CORRECTION - US President Donald Trump meets with leaders of the pharmaceutical industry in the Oval Office at the White House in Washington, DC, on January 31, 2017. / AFP / NICHOLAS KAMM / The erroneous mention[s] appearing in the metadata of this photo by NICHOLAS KAMM has been modified in AFP systems in the following manner: [in the Roosevelt Room] instead of [in the Oval Office]. Please immediately remove the erroneous mention[s] from all your online services and delete it (them) from your servers. If you have been authorized by AFP to distribute it (them) to third parties, please ensure that the same actions are carried out by them. Failure to promptly comply with these instructions will entail liability on your part for any continued or post notification usage. Therefore we thank you very much for all your attention and prompt action. We are sorry for the inconvenience this notification may cause and remain at your disposal for any further information you may require. (Photo credit should read NICHOLAS KAMM/AFP/Getty Images)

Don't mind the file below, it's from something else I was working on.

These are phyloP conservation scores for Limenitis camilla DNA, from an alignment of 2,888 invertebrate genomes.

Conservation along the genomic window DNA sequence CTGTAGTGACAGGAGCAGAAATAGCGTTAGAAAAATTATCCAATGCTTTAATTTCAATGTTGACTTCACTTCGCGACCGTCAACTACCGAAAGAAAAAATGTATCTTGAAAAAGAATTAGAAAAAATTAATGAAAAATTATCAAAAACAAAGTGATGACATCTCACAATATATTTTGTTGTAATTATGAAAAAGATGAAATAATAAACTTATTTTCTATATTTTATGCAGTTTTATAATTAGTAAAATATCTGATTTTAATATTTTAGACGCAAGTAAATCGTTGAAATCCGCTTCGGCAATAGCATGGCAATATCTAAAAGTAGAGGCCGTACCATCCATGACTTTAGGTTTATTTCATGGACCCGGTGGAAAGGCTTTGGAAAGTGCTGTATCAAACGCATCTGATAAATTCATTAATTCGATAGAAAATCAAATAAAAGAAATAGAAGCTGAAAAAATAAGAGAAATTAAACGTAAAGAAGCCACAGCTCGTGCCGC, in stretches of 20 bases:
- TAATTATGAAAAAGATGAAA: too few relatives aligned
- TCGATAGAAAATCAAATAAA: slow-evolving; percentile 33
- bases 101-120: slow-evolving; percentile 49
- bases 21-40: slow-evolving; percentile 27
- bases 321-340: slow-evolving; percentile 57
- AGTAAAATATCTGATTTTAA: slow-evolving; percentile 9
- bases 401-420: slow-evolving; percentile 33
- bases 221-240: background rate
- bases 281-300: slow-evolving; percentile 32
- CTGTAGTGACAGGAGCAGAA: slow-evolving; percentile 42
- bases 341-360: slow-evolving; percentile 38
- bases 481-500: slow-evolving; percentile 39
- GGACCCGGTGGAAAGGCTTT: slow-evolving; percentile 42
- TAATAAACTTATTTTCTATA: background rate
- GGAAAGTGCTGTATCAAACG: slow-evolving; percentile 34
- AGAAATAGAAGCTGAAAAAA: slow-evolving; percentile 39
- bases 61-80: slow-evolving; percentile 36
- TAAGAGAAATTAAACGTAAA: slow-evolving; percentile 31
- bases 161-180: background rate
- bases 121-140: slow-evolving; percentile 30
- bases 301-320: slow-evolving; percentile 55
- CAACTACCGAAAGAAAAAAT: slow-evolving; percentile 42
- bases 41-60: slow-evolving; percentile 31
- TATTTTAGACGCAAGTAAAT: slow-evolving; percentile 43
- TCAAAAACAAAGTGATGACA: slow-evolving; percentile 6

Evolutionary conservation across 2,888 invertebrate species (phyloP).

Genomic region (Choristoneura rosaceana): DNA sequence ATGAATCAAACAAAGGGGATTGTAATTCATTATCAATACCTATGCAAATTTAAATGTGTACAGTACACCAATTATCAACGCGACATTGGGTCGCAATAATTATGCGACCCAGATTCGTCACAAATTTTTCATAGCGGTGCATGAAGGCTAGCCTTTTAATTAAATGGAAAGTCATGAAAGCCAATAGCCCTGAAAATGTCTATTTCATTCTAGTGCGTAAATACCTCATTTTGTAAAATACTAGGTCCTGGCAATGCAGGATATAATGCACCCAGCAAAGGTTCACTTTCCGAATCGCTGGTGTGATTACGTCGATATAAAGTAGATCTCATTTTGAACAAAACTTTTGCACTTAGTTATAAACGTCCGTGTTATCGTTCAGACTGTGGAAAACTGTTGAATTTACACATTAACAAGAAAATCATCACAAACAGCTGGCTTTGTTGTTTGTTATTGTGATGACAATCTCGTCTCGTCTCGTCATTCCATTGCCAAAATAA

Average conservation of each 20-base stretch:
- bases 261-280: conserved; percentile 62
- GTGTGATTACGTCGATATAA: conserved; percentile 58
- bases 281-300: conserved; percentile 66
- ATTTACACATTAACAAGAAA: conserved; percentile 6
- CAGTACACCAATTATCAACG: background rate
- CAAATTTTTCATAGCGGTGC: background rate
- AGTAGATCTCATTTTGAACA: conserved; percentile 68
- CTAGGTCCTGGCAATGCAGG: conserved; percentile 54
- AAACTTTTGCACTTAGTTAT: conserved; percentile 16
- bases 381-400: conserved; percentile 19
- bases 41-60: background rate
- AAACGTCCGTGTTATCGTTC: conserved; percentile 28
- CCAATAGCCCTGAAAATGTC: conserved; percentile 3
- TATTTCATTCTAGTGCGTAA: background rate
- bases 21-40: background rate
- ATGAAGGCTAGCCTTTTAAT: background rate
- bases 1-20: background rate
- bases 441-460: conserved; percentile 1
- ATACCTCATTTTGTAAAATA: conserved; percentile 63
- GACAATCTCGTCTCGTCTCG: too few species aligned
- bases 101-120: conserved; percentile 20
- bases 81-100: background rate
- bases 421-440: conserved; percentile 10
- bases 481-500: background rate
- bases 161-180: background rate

Career diplomats hope Rex Tillerson can bring some order back to US foreign policy — but wonder if he’ll be able to stand up to the White House if necessary.
Many Muslims in the U.S. and abroad are upset with the president, but leaders in the Arab world are giving him a pass in hopes he’ll help stop extremism in the region.
British MPs will on February 20 debate whether Donald Trump should be granted a state visit, after a petition to stop the U.S. president from meeting the Queen was signed by more than 1.6 million people.
The petition says Trump should be allowed to enter the U.K., but “a state visit would cause embarrassment to Her Majesty the Queen.”
The debate was called by the U.K. Petitions Committee. The parliament will, on the same day, discuss a second petition that calls for the state visit to go ahead. That has been signed by more than …